- Cyber intelligence services such as counter-phishing to detect social engineering campaigns, as well as organizational risks and prevent frauds that may affect a company and its management positions.
- Threat-hunting services to continuously monitor the organization’s infrastructure and proactively detect targeted attacks such as CEO fraud.
- Red Team scenarios to simulate a CEO fraud attack using deepfake to assess the company’s detection and response capabilities.
In addition, cybersecurity experts must focus on continuous training, research, and innovation to adapt their services and strategies to the technological transformations associated with generative AI and the new TTPs of malicious actors.
8.1. Research and vigilance to prevent severe economic and legal consequences
In short, CEO fraud is an attack technique that has generated substantial economic losses for numerous companies worldwide. Moreover, this type of targeted attack may become one of the biggest threats in the coming years thanks to generative AIs that allow criminals to perfect messages or clone voices and open the door to making fake video calls that may be undetectable by victims of the attack.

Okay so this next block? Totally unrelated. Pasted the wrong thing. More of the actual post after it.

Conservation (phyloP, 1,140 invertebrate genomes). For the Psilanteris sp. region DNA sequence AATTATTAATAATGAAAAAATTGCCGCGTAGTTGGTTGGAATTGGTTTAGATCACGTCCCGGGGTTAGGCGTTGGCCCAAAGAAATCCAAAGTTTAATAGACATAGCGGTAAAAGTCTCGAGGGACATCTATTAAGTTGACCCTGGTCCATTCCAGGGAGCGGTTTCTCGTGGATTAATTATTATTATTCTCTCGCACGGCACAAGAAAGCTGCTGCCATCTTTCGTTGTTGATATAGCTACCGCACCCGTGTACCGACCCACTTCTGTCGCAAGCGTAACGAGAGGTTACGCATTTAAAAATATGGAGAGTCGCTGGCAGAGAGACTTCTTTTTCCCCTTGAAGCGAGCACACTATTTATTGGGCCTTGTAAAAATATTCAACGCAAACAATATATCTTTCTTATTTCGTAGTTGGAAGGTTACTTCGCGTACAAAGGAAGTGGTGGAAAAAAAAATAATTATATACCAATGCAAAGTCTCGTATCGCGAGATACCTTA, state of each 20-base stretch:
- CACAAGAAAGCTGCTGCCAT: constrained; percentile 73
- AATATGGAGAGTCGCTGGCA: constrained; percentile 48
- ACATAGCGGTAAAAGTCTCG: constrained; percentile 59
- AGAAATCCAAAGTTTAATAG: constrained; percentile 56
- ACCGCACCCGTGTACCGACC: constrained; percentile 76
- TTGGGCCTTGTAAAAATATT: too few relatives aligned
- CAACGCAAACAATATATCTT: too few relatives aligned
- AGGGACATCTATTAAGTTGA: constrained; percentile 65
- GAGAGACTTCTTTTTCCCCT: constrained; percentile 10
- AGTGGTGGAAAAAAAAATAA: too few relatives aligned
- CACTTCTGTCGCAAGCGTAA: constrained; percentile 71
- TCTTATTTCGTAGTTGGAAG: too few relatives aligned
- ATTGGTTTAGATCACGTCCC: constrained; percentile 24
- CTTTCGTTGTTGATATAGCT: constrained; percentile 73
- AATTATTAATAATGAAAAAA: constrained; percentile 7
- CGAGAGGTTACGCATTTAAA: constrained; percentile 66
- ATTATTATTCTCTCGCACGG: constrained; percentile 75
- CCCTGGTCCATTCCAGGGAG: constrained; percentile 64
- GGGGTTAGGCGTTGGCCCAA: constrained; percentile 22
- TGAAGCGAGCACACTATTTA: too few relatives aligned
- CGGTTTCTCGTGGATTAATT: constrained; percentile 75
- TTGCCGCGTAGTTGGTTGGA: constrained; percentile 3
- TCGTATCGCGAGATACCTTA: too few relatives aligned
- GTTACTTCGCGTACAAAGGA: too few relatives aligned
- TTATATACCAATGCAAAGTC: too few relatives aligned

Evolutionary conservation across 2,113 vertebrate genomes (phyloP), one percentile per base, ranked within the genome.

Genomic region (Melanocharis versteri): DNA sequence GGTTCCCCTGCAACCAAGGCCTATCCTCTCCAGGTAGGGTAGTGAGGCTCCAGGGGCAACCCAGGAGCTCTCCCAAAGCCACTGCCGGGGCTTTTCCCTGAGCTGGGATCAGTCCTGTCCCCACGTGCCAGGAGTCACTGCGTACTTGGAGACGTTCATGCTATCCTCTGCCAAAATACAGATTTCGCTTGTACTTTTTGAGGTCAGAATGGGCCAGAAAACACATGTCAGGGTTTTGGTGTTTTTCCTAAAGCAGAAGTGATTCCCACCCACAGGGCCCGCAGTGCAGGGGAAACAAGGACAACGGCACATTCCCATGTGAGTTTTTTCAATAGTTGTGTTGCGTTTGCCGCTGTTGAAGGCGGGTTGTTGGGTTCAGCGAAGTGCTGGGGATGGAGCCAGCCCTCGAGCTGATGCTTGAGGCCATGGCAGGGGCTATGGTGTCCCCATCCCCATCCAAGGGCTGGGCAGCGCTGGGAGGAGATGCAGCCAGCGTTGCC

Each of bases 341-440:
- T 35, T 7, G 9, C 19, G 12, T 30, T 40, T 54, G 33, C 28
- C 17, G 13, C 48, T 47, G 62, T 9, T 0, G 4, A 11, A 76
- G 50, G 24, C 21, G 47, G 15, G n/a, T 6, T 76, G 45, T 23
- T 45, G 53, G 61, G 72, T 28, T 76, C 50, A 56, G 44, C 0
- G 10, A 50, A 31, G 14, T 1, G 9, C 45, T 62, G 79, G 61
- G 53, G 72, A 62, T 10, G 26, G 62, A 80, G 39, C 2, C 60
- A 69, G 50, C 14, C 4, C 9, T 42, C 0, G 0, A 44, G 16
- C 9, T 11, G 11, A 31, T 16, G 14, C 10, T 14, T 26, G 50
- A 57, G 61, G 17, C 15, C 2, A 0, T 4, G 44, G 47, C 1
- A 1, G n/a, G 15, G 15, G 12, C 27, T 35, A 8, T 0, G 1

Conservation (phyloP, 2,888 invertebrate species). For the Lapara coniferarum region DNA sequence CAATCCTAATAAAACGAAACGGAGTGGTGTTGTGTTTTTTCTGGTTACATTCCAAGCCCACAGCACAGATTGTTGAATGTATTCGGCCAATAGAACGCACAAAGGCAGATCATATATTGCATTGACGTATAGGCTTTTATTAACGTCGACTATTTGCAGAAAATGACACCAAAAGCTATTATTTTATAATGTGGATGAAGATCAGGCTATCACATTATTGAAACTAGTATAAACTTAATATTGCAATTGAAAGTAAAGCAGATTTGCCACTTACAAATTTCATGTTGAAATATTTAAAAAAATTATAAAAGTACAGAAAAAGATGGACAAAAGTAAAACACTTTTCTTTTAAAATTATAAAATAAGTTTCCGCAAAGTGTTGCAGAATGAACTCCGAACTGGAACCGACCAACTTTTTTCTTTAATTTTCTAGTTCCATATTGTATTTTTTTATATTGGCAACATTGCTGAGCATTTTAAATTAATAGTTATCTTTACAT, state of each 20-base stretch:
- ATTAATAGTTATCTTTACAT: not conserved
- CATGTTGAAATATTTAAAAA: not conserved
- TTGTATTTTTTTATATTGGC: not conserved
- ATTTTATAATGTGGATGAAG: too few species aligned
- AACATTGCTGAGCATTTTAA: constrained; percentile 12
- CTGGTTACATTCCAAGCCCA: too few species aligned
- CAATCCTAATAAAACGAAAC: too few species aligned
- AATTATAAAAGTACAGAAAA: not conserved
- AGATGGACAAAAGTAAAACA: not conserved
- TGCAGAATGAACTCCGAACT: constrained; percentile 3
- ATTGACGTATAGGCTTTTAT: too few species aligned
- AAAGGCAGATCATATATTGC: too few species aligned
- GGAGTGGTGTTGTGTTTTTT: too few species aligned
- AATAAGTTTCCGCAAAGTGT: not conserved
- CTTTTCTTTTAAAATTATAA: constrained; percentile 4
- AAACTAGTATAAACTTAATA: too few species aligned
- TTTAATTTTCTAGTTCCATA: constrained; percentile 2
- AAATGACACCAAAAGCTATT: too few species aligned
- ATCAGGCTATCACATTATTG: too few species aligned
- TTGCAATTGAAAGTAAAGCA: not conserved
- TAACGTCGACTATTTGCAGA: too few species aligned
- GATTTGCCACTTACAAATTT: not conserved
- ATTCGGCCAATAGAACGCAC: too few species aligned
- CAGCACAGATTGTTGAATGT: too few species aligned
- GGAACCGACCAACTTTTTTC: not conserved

That’s why it’s critical to have cybersecurity experts conducting continuous monitoring and helping companies establish legitimate and trustworthy communication processes.
At stake are not only economic frauds that can run into the millions and seriously affect the solvency of companies but also the legal liability for a successful CEO’s fraud.
Let’s return to the actual case with which we opened this article. Justice is currently determining whether, beyond the cyber criminals, there is also an accounting and criminal liability of the executive who was the fraud victim and the bank that processed the payments. The board has been sentenced to pay the 4 million euros defrauded as it is considered directly responsible. This is a sentence that shows the severe repercussions that CEO fraud can have for both companies and their managers.
This article is part of a series of articles about AI and cybersecurity